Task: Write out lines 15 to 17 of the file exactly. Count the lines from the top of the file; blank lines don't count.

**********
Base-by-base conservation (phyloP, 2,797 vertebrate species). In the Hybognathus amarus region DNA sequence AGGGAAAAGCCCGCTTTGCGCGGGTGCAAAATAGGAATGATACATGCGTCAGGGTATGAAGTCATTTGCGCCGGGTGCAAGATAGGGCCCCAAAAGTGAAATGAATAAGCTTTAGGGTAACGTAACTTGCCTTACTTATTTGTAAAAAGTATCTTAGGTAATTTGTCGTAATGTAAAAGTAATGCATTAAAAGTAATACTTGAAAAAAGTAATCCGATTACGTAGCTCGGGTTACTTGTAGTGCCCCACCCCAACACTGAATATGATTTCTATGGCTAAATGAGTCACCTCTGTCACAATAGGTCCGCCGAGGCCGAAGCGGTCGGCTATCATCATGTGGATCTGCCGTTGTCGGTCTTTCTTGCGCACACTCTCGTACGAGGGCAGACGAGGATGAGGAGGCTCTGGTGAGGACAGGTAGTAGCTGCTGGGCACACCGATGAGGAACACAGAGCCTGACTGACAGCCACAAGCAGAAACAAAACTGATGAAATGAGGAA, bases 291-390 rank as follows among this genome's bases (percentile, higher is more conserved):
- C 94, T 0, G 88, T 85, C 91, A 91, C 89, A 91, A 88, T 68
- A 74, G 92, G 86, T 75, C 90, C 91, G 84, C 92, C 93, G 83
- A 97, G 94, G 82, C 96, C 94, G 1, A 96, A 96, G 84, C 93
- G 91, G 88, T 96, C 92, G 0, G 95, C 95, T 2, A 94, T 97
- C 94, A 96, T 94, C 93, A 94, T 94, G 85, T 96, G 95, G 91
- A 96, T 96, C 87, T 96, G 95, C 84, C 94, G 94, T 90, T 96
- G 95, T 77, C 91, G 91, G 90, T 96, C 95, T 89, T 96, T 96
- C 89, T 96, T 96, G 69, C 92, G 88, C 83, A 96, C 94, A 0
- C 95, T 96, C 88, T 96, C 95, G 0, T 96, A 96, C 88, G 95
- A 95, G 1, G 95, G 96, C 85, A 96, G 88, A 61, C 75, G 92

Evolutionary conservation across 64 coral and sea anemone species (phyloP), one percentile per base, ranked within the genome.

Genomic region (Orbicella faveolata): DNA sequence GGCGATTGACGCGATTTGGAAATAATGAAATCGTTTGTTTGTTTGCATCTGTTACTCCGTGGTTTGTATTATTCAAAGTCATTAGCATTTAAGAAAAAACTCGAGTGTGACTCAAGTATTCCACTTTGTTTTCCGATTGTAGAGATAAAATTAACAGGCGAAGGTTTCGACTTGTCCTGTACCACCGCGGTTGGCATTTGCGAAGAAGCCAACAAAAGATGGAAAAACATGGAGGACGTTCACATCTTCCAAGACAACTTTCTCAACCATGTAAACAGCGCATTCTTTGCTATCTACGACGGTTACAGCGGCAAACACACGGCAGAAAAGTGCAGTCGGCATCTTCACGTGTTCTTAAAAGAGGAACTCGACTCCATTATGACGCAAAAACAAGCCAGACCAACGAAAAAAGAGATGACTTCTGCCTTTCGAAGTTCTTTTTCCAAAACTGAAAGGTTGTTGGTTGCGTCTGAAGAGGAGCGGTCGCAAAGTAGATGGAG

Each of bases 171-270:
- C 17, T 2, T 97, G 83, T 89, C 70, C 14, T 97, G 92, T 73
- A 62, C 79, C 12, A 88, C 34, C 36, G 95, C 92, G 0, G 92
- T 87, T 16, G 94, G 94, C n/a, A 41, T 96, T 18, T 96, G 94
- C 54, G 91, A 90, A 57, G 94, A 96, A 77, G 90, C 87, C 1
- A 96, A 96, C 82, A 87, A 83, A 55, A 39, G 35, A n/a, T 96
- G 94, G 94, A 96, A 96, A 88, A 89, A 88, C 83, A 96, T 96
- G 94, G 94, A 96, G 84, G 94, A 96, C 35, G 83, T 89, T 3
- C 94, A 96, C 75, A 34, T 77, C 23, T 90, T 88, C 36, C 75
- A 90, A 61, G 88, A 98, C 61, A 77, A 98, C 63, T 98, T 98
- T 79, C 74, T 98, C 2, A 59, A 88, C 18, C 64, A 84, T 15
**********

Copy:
- C 17, T 2, T 97, G 83, T 89, C 70, C 14, T 97, G 92, T 73
- A 62, C 79, C 12, A 88, C 34, C 36, G 95, C 92, G 0, G 92
- T 87, T 16, G 94, G 94, C n/a, A 41, T 96, T 18, T 96, G 94